A History of Ancient Philosophy: From the Beginnings to Augustine

By Karsten Friis Johansen | Go to book overview

6

POST-PARMENIDEAN NATURAL PHILOSOPHY

The major figures in the middle of the fifth century BC-Zeno, Melissus, Empedocles, Anaxagoras, Leucippus-were roughly contemporary and the leading figure among the Atomists, Democritus, only a little younger. All of them react to Parmenides-although their mutual relations cannot be accounted for in detail. There is no chronological succession in which each individual philosopher reacts against his predecessor; all were confronted with the same set of problems and must be thought of as reflecting a wide-ranging contemporary debate. Zeno and Melissus stuck to Parmenides' fundamental position, denying the existence of plurality and hence of the physical world. For the others the task must be to respect Parmenides' logic but at the same time 'to save the phenomena', so that philosophy still could be a reflection about the cosmos; thus doing, they rehabilitated the earlier natural philosophy, but allowed the metaphysical perspective in Parmenides to fade into the background. Empedocles constitutes a direct reaction against Parmenides. Anaxagoras and the Atomists, furthermore, took into account such theoretical-mathematical problems as divisibility and continuity versus discontinuity. So doing they-directly or indirectly-provided 'answers' to Zeno's paradoxes, and it seems natural to imagine a distinction between the thinkers who came before and after the discovery of incommensurables.

To these philosophers the problem must not only have been the saving of the phenomena without conflicting too much with Parmenides. Like Melissus, they must have found it necessary to interpret Parmenides' concept of being, but, unlike him, they interpreted it materially: the physical world was real and corporeal. As previously discussed, Parmenides indirectly occasioned the distinction between material and immaterial, even though being at the same time continued to be conceived of as being in time and space. This had far-reaching consequences. The last Presocratics were not only able to make a few adjustments; a new frame of reference was available, and, for this reason as well, it was impossible simply to continue the old tradition of natural philosophy. The old 'hylozoistic' view gave way to a distinction between stuff and force. Being was understood materially, but something must cause it to change and move.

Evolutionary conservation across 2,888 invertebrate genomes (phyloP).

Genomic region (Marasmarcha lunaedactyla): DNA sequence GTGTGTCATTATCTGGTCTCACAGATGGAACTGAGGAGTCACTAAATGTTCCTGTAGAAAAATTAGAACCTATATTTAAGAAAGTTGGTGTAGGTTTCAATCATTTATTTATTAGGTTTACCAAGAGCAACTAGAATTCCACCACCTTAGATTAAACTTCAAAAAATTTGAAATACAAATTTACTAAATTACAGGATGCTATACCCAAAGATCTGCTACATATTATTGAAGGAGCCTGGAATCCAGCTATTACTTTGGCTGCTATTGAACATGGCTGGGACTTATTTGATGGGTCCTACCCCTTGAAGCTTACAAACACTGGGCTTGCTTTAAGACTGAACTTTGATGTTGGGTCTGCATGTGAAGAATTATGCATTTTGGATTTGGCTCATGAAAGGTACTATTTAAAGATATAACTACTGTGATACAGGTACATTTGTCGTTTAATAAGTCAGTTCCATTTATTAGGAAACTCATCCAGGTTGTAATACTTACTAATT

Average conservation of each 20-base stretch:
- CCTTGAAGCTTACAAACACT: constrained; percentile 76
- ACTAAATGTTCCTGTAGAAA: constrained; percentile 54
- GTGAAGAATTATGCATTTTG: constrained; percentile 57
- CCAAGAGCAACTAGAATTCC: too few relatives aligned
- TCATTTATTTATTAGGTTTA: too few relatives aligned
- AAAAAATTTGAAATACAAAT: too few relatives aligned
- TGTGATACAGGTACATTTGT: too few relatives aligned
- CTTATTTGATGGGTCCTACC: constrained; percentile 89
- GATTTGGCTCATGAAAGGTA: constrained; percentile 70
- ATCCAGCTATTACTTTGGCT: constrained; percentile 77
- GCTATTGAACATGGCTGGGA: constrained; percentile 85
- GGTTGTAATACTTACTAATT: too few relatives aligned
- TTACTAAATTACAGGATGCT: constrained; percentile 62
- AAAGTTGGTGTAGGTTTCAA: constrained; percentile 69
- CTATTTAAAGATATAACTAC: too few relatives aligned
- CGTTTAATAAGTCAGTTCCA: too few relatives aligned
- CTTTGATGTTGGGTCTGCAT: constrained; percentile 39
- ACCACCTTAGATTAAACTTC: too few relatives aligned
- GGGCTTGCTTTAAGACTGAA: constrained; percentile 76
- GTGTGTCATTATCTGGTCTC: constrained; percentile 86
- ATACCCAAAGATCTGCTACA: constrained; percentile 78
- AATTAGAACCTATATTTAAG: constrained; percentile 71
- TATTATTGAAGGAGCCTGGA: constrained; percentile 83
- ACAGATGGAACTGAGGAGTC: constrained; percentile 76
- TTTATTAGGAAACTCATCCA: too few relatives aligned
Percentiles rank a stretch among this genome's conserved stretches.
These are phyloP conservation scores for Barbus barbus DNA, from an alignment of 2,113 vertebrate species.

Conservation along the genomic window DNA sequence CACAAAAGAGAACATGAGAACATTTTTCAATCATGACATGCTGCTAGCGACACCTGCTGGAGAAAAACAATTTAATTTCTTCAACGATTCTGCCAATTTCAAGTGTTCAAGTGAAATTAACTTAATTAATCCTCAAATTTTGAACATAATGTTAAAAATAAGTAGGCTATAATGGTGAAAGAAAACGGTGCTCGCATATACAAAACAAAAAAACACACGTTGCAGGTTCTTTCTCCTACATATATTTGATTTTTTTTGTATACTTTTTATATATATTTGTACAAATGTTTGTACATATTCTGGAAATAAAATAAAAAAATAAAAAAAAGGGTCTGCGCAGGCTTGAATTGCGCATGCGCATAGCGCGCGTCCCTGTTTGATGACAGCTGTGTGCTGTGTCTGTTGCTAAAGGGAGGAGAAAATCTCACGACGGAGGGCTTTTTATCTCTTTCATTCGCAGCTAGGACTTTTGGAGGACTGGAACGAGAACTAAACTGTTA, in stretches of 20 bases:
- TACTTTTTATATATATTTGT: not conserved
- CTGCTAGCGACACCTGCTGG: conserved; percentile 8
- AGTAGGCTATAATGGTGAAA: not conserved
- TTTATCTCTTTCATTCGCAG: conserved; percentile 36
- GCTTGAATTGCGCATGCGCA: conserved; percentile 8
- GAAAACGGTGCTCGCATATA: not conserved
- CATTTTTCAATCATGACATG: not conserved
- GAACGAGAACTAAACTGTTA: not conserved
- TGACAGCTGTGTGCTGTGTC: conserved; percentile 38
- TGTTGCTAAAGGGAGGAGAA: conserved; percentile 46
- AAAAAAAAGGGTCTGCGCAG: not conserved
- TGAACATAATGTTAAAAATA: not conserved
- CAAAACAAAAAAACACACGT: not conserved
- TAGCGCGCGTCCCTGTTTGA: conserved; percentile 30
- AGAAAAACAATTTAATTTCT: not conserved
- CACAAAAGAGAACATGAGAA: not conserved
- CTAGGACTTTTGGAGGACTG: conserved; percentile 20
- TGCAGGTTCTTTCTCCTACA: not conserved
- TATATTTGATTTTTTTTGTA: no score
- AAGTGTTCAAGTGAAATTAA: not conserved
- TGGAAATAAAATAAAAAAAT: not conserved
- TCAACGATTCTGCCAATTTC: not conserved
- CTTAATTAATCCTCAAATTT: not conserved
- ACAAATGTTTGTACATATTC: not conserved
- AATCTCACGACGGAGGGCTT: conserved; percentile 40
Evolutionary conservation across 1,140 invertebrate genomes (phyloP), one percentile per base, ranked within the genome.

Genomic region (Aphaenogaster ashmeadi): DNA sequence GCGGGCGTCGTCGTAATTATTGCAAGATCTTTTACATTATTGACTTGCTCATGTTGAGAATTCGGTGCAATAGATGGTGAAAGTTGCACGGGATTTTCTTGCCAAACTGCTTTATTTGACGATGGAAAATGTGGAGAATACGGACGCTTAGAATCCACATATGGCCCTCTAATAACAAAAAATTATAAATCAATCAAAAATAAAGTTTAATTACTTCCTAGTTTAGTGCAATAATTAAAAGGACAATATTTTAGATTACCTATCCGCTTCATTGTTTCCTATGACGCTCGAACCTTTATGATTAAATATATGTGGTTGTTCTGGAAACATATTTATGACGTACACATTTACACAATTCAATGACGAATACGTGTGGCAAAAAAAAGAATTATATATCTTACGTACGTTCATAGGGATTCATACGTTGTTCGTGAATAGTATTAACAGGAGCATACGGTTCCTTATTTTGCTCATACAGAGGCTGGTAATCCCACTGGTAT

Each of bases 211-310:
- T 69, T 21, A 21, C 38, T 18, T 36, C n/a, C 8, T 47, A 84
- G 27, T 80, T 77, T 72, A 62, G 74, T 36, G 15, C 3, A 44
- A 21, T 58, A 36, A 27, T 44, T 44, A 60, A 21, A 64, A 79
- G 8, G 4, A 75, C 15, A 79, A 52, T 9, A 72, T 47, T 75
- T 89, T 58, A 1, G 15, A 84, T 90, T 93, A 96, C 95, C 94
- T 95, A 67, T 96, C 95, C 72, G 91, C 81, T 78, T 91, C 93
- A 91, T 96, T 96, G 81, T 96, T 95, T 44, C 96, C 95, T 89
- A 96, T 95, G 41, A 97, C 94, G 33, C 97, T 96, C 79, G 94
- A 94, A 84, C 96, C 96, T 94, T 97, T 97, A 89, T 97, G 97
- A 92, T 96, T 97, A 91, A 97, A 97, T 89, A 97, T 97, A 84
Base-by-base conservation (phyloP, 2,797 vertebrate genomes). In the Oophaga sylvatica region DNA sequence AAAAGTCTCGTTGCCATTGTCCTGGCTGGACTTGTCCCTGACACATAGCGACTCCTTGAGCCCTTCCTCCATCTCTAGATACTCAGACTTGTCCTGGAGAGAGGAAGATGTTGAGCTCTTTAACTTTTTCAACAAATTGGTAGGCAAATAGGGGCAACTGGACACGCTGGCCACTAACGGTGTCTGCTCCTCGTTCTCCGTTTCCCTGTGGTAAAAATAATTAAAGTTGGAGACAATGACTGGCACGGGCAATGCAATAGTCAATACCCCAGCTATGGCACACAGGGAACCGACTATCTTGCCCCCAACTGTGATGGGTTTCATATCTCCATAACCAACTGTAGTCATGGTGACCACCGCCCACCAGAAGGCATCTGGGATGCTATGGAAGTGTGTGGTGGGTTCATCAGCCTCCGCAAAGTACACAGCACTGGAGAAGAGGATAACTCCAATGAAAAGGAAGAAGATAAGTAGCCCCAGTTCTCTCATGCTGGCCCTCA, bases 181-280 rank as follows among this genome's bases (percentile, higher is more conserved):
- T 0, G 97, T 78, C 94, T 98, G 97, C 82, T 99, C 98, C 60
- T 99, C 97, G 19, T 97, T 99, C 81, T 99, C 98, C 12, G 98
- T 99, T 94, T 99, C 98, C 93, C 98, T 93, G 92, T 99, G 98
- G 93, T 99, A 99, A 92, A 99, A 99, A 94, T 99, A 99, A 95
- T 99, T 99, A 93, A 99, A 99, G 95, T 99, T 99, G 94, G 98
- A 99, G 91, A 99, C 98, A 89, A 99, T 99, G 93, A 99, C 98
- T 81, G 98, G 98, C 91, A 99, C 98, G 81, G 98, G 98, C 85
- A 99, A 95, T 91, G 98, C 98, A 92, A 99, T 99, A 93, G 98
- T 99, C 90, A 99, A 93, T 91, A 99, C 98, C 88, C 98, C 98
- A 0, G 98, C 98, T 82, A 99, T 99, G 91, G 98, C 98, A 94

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A History of Ancient Philosophy: From the Beginnings to Augustine
Table of contents

Table of contents

  • Title Page iii
  • Contents vii
  • Preface xi
  • Introduction 1
  • Part I - Presocratic Philosophy 9
  • 1 - Myth, Poetry and Philosophy 11
  • 2 - Ionian Natural Philosophy 20
  • 3 - Heraclitus 29
  • 4 - The Pythagoreans 36
  • 5 - The Eleatics 45
  • 6 - Post-Parmenidean Natural Philosophy 59
  • 7 - Medical Science 79
  • Part II - The Great Century of Athens 83
  • 8 - Pericles' Athens 85
  • 9 - Tragedy and View of History 88
  • 10 - The Sophists 99
  • 11 - Socrates 118
  • Part III - Plato 137
  • 12 - Life, Works and Position 139
  • 13 - What is Virtue? Can Virtue Be Taught? 160
  • 14 - Idea and Man 173
  • 15 - The Good Constitution of State and Man 198
  • 16 - The Late Dialogues: Knowledge and Being 213
  • 17 - The Late Dialogues: Nature, Man and Society 236
  • 18 - Plato and the Early Academy 254
  • Part IV - Aristotle 267
  • 19 - Life, Works and Position 269
  • 20 - Logic and Theory of Science 293
  • 21 - Natural Philosophy and Psychology 316
  • 22 - Metaphysics and Theology 343
  • 23 - Ethics and Politics 366
  • 24 - Rhetoric and Poetics 392
  • 25 - The Early Peripatetics 400
  • Part V - Hellenistic Philosophy 405
  • 26 - Science and Philosophy 407
  • 27 - Epicurus 423
  • 28 - Early Stoicism 442
  • 29 - Scepticism 471
  • 30 - Greece and Rome 484
  • Part VI - Late Antiquity 499
  • 31 - Imperial Rome 501
  • 32 - Plotinus 532
  • 33 - Late Neoplatonism 556
  • 34 - Early Christian Thought 569
  • 35 - Augustine 588
  • Abbreviations General 625
  • Bibliography 639
  • Index 663
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